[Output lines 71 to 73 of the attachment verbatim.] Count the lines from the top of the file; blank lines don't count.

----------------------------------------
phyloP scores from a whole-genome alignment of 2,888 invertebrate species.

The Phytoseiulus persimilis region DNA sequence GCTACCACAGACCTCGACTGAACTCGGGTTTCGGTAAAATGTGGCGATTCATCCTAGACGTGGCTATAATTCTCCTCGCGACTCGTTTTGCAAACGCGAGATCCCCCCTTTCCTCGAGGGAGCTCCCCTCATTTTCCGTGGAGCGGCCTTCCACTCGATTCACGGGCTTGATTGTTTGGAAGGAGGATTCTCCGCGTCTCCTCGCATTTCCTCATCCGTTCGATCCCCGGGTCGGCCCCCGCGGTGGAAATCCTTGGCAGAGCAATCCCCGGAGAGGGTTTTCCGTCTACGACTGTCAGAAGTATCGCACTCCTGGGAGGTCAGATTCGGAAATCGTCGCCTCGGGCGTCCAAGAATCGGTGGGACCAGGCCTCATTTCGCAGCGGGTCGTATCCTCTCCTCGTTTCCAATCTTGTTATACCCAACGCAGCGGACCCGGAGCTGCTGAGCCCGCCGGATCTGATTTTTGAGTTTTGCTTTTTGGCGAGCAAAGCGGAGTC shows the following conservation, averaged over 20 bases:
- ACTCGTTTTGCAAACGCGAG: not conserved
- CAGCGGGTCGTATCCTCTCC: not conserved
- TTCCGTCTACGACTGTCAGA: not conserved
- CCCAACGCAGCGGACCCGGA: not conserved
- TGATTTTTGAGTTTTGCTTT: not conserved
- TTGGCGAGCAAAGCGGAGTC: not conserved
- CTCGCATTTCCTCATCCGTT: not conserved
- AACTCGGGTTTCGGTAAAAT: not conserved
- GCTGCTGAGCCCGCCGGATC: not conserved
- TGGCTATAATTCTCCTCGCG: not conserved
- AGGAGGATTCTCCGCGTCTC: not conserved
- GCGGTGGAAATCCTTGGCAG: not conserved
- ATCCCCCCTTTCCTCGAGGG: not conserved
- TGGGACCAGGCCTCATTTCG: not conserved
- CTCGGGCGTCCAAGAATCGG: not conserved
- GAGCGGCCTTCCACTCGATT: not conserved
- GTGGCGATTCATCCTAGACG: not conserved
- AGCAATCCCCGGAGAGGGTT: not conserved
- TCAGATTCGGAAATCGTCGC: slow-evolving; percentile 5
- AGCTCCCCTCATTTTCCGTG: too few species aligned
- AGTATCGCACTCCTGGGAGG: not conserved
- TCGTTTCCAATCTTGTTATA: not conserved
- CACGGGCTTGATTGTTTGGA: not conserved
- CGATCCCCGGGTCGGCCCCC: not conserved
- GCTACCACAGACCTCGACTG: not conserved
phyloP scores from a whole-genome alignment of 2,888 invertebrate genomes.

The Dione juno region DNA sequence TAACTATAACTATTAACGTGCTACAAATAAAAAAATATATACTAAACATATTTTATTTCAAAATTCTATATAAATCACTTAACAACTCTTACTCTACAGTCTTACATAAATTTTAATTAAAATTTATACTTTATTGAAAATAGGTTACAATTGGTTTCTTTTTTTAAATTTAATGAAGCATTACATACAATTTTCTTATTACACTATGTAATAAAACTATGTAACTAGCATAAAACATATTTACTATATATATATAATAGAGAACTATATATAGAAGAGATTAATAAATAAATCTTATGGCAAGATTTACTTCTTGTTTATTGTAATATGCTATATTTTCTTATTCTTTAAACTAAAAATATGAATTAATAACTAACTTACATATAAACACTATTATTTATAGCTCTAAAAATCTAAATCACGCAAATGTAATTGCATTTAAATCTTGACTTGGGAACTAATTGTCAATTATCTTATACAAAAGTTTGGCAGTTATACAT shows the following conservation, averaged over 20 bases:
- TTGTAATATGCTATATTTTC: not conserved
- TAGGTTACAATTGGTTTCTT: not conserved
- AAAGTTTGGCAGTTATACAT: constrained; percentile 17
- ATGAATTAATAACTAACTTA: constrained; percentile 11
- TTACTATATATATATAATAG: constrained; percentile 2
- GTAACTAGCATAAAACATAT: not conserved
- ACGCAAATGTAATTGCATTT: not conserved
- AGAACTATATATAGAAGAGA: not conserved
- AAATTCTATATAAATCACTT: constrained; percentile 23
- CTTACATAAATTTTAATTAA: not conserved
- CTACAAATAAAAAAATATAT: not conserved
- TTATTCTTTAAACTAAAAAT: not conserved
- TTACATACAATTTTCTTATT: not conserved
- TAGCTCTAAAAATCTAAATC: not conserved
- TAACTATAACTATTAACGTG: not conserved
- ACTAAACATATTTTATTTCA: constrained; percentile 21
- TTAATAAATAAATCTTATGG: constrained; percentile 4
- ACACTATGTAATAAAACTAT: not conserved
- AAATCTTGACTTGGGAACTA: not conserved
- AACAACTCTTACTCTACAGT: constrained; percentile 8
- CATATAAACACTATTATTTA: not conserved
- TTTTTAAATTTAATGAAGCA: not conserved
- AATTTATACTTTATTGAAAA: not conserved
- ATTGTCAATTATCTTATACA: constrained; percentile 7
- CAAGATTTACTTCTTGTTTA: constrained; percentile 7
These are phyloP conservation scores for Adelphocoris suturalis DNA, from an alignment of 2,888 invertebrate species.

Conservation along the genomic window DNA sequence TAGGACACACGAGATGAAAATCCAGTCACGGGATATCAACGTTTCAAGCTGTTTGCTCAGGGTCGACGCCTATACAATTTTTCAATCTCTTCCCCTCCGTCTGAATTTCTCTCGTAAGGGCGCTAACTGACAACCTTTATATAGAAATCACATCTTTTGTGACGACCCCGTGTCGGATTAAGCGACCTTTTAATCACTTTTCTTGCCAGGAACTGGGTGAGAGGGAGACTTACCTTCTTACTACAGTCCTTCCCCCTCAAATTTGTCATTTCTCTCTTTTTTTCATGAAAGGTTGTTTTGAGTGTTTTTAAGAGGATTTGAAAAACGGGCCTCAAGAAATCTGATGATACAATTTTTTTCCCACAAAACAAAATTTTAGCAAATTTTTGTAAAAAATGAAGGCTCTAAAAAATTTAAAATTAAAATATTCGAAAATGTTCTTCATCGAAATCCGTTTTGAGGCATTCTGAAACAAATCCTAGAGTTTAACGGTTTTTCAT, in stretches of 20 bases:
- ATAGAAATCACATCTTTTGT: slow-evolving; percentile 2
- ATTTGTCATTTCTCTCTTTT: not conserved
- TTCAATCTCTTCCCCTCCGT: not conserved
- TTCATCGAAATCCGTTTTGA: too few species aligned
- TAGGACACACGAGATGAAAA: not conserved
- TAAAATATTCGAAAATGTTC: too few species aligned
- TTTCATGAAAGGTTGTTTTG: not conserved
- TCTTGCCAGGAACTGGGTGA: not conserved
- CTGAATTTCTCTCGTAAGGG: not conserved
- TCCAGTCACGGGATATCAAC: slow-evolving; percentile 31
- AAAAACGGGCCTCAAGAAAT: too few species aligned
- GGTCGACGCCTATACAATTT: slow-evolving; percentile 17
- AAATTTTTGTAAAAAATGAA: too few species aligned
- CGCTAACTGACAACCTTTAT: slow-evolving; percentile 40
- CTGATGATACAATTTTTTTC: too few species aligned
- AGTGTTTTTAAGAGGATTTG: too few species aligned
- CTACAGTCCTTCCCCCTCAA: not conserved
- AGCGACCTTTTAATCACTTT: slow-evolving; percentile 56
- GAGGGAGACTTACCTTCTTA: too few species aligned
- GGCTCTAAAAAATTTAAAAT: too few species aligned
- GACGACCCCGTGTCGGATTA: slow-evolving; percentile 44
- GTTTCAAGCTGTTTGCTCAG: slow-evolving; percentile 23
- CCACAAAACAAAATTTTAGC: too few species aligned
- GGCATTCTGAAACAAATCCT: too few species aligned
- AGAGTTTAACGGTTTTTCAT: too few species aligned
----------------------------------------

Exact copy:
- CTGATGATACAATTTTTTTC: too few species aligned
- AGTGTTTTTAAGAGGATTTG: too few species aligned
- CTACAGTCCTTCCCCCTCAA: not conserved